Hasta La Vista!
written to the song: Can’t We Be Friends? — Ella Fitzgerald&Louis Armstrong
“Caminante, no hay puentes, se hace puentes al andar.” ― Gloria E. Anzaldúa
A lot can be learned about a culture when studying a language. For example, the Spanish word sobremesa means ‘the time spent lingering and chatting after a meal’, a word that simply does not exist in the English language. From this word it is apparent that Latinos hold a cultural value of appreciating the value of a meal and good conversation with good company. Something that I didn’t know before my “Romance Philology” class was the influence of Arab culture on the Spanish lexicon.
By the year 720 Spain was fully controlled by the Moors (the Muslims) who renamed the Iberian Peninsula, “Al-Andalus” (also referred to as Islamic Iberia or Muslim Spain). Most Muslim invaders were bilingual, speaking Arabic and their native Berber, and were known as “moros latinados”. At this time, the North-East was controlled by the Franks, the Spanish March, and the Kingdom of Asturias which resisted Arab control. Throughout the Arab rule of Iberian Spain, Arabic became the lingua franca. A new power presents new concepts, different foods, and terminology for day-to-day activities. The term Arabism is defined by the contact of Arabic languages on Romance languages forming an Arabic-Romance Bilingualism. Many Arabisms which have been transferred to the Spanish lexicon are linked to major Islamic values, such as the importance of the home, education, religion, food and cooking, and common expressions. Furthermore, the Arabs introduced innovations such as the ideas of commerce and agriculture and therefore passed on the Arabic terminology. Most transferred Arabisms are nouns. Moreover, Arabisms are seen not only in Spanish, but in Romance languages such as Catalan, Portuguese, and Italian, which share 54 Arabisms (Entwistle, 1936). Romance languages are grouped together as they are historically related to Latin and therefore possess Latin derivations.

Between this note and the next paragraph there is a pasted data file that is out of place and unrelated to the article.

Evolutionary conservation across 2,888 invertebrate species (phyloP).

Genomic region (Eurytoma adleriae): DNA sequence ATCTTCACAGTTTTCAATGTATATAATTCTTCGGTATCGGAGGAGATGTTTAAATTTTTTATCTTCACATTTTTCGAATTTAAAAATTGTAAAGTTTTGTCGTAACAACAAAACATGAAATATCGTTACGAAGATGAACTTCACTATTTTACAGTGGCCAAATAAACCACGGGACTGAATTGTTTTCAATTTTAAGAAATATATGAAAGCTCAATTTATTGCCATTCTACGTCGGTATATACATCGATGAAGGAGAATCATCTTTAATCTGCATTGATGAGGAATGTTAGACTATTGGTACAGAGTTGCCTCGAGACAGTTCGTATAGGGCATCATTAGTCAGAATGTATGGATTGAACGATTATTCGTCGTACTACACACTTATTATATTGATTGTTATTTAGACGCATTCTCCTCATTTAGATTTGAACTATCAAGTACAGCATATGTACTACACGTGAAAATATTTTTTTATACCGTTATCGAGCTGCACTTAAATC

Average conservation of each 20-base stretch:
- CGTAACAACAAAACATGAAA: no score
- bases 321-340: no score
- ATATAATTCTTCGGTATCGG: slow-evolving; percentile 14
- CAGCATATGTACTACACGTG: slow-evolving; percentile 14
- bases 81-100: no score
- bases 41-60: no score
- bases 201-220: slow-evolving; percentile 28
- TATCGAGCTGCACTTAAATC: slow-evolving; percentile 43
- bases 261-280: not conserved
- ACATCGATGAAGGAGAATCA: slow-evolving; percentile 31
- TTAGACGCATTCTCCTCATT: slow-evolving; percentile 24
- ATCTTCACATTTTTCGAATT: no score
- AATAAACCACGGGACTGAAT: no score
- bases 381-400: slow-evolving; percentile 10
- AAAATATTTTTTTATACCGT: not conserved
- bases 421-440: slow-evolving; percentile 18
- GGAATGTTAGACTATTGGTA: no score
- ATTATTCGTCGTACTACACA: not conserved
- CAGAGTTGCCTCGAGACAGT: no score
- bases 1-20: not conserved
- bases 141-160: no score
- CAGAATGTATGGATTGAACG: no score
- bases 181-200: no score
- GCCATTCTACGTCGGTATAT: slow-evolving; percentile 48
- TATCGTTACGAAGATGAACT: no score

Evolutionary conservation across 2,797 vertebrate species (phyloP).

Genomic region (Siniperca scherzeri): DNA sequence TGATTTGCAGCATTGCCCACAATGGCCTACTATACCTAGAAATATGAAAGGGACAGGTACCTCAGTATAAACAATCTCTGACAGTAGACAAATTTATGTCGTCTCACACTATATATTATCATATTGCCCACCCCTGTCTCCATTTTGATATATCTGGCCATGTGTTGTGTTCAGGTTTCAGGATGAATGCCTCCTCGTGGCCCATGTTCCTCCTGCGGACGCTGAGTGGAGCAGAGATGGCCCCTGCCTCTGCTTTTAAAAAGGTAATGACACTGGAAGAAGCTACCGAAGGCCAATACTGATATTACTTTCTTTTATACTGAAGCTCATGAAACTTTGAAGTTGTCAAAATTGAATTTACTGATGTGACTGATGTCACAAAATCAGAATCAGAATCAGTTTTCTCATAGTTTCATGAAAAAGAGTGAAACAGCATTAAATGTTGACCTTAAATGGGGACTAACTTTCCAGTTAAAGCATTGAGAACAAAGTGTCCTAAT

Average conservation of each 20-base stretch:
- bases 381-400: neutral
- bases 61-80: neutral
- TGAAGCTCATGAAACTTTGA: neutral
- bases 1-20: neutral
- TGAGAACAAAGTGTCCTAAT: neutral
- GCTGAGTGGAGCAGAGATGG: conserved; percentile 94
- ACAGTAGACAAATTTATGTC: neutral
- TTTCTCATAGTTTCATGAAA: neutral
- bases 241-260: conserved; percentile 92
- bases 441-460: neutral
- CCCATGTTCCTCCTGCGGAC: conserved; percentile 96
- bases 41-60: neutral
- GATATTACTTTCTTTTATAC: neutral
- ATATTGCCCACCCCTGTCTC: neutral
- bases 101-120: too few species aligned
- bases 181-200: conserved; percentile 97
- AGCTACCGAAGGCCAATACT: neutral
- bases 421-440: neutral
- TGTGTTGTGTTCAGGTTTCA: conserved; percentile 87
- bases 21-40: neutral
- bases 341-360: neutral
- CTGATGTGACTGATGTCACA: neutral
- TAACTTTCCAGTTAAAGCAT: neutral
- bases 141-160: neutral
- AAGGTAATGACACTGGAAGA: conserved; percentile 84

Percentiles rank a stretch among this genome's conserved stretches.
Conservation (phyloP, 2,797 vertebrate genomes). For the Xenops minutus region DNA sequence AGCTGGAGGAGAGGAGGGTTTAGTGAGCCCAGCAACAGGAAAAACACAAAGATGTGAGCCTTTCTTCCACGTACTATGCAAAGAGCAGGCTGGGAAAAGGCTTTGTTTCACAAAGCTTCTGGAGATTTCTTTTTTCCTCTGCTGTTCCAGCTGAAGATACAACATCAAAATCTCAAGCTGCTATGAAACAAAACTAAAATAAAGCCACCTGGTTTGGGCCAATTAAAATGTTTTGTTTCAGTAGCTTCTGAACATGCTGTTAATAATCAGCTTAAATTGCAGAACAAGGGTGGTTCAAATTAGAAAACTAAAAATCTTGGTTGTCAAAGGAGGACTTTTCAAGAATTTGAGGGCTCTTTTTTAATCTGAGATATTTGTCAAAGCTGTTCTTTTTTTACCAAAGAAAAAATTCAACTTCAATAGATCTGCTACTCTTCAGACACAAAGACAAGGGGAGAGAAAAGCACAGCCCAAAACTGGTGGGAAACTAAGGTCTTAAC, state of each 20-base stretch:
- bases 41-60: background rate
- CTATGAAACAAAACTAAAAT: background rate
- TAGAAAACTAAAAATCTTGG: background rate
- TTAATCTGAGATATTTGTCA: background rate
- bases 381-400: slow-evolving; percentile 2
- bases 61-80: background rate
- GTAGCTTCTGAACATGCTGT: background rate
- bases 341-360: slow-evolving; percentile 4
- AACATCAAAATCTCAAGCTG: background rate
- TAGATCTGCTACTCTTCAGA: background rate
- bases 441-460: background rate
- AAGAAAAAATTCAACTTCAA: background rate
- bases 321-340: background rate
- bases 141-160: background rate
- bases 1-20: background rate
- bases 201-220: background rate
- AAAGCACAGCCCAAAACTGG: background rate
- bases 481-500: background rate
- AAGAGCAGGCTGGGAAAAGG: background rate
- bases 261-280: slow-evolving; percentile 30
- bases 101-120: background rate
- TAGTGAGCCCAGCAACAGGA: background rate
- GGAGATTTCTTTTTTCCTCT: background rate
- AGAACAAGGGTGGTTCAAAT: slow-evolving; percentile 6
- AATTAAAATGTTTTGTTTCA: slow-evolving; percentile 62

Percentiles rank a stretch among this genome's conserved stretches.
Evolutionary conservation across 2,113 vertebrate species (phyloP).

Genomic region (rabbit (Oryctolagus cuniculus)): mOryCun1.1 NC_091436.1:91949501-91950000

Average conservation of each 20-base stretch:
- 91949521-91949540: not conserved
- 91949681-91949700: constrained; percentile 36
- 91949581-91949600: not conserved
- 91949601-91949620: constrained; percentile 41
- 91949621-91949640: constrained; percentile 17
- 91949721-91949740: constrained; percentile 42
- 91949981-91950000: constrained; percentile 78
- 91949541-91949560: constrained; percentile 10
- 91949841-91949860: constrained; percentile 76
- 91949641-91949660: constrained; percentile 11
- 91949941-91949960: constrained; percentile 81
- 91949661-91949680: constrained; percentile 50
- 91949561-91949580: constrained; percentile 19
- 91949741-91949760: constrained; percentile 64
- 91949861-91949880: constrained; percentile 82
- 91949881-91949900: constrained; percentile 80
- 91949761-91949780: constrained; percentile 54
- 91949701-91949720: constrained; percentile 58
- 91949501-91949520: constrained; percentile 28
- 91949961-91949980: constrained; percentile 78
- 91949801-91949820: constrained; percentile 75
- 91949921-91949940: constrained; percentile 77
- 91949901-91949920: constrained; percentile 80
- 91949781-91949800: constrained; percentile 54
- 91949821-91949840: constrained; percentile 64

The Arabic influence on the Spanish lexicon reveals new terminology for concepts and infrastructure that the Moorish people introduced to Islamic Iberia. Moreover, these words reveal the importance of the home and potentially. Evidence for this theory is seen when analysing the words almohada ‘pillow’, alfombra ‘rug’ and adobe ‘mud-brick structure’, which are a few examples of the Arabic influence within the home. The Arab leadership found the need to classify communities, and introduced names for: arrabal ‘suburb’ from Arabic al-rabad, and aldea/aldeia ‘village’ from Arabic aduar. The Moorish influence created new terminology needed for commerce, where many people were creating, buying and selling in Al-Andalus. The carat was used to measure the preciousness of a stone or gold. “Carat” was represented by Spanish quilate stemming from Arabic qîrât. An increase in commerce created an influx in tradesmen: carpenters (albañil from Arabic al-bannî), potters (alfarero from Arabic al-faχχâr), and tailor (alfayate from Arabic al-χayyât).